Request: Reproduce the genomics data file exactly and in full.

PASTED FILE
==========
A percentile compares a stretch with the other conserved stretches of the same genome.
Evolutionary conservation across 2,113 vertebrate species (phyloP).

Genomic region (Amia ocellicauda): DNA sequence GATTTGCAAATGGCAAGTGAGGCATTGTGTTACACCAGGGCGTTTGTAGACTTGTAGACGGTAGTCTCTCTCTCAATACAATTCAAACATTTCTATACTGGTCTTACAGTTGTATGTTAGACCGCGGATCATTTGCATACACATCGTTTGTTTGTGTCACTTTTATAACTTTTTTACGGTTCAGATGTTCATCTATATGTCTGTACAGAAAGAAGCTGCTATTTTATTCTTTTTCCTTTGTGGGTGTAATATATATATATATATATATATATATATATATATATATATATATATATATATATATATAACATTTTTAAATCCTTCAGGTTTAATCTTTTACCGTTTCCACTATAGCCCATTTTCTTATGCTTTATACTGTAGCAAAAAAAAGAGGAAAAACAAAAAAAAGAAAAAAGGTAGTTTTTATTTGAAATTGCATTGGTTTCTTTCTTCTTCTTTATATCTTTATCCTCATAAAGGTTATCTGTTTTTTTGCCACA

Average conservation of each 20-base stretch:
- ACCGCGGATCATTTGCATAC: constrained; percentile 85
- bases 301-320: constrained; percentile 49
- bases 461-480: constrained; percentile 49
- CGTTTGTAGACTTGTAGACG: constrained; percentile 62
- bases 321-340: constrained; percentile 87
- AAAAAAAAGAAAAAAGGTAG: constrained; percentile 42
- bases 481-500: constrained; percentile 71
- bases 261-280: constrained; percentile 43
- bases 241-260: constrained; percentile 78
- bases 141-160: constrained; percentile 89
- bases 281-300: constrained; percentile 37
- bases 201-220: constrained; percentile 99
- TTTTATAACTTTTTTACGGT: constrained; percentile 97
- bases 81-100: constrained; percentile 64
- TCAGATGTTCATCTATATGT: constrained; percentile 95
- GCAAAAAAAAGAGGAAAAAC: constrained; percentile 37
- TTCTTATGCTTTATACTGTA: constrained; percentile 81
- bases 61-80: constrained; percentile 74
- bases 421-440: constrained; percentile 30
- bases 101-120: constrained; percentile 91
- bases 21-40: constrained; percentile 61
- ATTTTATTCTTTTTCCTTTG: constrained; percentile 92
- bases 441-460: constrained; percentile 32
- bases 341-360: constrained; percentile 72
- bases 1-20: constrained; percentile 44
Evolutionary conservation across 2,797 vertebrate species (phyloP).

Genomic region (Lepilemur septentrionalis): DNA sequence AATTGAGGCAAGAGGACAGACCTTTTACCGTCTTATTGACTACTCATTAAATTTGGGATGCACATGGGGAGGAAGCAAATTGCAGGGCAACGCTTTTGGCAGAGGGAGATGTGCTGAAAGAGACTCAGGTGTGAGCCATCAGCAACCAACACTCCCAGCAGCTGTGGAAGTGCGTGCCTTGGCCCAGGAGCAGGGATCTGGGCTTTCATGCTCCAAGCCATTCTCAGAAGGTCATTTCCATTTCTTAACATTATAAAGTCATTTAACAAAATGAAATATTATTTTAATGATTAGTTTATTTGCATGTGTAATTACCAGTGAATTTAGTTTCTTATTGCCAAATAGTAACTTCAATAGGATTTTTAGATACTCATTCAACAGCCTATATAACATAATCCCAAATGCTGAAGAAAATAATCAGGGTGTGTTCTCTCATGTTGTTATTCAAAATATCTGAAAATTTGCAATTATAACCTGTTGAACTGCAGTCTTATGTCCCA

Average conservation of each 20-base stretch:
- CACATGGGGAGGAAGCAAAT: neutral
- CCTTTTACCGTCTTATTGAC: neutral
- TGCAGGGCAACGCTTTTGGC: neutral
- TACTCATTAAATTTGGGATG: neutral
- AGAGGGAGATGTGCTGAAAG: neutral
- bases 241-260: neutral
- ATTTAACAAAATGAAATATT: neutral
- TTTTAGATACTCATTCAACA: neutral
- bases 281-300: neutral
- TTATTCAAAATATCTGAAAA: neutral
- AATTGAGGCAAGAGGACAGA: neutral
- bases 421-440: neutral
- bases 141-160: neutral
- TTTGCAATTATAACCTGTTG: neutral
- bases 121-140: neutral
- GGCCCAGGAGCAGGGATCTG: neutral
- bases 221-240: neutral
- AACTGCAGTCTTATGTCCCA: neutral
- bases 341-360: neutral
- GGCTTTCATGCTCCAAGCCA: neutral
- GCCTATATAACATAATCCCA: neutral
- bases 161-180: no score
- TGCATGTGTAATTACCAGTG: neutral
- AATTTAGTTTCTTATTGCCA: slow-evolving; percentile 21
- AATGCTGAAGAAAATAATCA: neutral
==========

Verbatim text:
A percentile compares a stretch with the other conserved stretches of the same genome.
Evolutionary conservation across 2,113 vertebrate species (phyloP).

Genomic region (Amia ocellicauda): DNA sequence GATTTGCAAATGGCAAGTGAGGCATTGTGTTACACCAGGGCGTTTGTAGACTTGTAGACGGTAGTCTCTCTCTCAATACAATTCAAACATTTCTATACTGGTCTTACAGTTGTATGTTAGACCGCGGATCATTTGCATACACATCGTTTGTTTGTGTCACTTTTATAACTTTTTTACGGTTCAGATGTTCATCTATATGTCTGTACAGAAAGAAGCTGCTATTTTATTCTTTTTCCTTTGTGGGTGTAATATATATATATATATATATATATATATATATATATATATATATATATATATATATATAACATTTTTAAATCCTTCAGGTTTAATCTTTTACCGTTTCCACTATAGCCCATTTTCTTATGCTTTATACTGTAGCAAAAAAAAGAGGAAAAACAAAAAAAAGAAAAAAGGTAGTTTTTATTTGAAATTGCATTGGTTTCTTTCTTCTTCTTTATATCTTTATCCTCATAAAGGTTATCTGTTTTTTTGCCACA

Average conservation of each 20-base stretch:
- ACCGCGGATCATTTGCATAC: constrained; percentile 85
- bases 301-320: constrained; percentile 49
- bases 461-480: constrained; percentile 49
- CGTTTGTAGACTTGTAGACG: constrained; percentile 62
- bases 321-340: constrained; percentile 87
- AAAAAAAAGAAAAAAGGTAG: constrained; percentile 42
- bases 481-500: constrained; percentile 71
- bases 261-280: constrained; percentile 43
- bases 241-260: constrained; percentile 78
- bases 141-160: constrained; percentile 89
- bases 281-300: constrained; percentile 37
- bases 201-220: constrained; percentile 99
- TTTTATAACTTTTTTACGGT: constrained; percentile 97
- bases 81-100: constrained; percentile 64
- TCAGATGTTCATCTATATGT: constrained; percentile 95
- GCAAAAAAAAGAGGAAAAAC: constrained; percentile 37
- TTCTTATGCTTTATACTGTA: constrained; percentile 81
- bases 61-80: constrained; percentile 74
- bases 421-440: constrained; percentile 30
- bases 101-120: constrained; percentile 91
- bases 21-40: constrained; percentile 61
- ATTTTATTCTTTTTCCTTTG: constrained; percentile 92
- bases 441-460: constrained; percentile 32
- bases 341-360: constrained; percentile 72
- bases 1-20: constrained; percentile 44
Evolutionary conservation across 2,797 vertebrate species (phyloP).

Genomic region (Lepilemur septentrionalis): DNA sequence AATTGAGGCAAGAGGACAGACCTTTTACCGTCTTATTGACTACTCATTAAATTTGGGATGCACATGGGGAGGAAGCAAATTGCAGGGCAACGCTTTTGGCAGAGGGAGATGTGCTGAAAGAGACTCAGGTGTGAGCCATCAGCAACCAACACTCCCAGCAGCTGTGGAAGTGCGTGCCTTGGCCCAGGAGCAGGGATCTGGGCTTTCATGCTCCAAGCCATTCTCAGAAGGTCATTTCCATTTCTTAACATTATAAAGTCATTTAACAAAATGAAATATTATTTTAATGATTAGTTTATTTGCATGTGTAATTACCAGTGAATTTAGTTTCTTATTGCCAAATAGTAACTTCAATAGGATTTTTAGATACTCATTCAACAGCCTATATAACATAATCCCAAATGCTGAAGAAAATAATCAGGGTGTGTTCTCTCATGTTGTTATTCAAAATATCTGAAAATTTGCAATTATAACCTGTTGAACTGCAGTCTTATGTCCCA

Average conservation of each 20-base stretch:
- CACATGGGGAGGAAGCAAAT: neutral
- CCTTTTACCGTCTTATTGAC: neutral
- TGCAGGGCAACGCTTTTGGC: neutral
- TACTCATTAAATTTGGGATG: neutral
- AGAGGGAGATGTGCTGAAAG: neutral
- bases 241-260: neutral
- ATTTAACAAAATGAAATATT: neutral
- TTTTAGATACTCATTCAACA: neutral
- bases 281-300: neutral
- TTATTCAAAATATCTGAAAA: neutral
- AATTGAGGCAAGAGGACAGA: neutral
- bases 421-440: neutral
- bases 141-160: neutral
- TTTGCAATTATAACCTGTTG: neutral
- bases 121-140: neutral
- GGCCCAGGAGCAGGGATCTG: neutral
- bases 221-240: neutral
- AACTGCAGTCTTATGTCCCA: neutral
- bases 341-360: neutral
- GGCTTTCATGCTCCAAGCCA: neutral
- GCCTATATAACATAATCCCA: neutral
- bases 161-180: no score
- TGCATGTGTAATTACCAGTG: neutral
- AATTTAGTTTCTTATTGCCA: slow-evolving; percentile 21
- AATGCTGAAGAAAATAATCA: neutral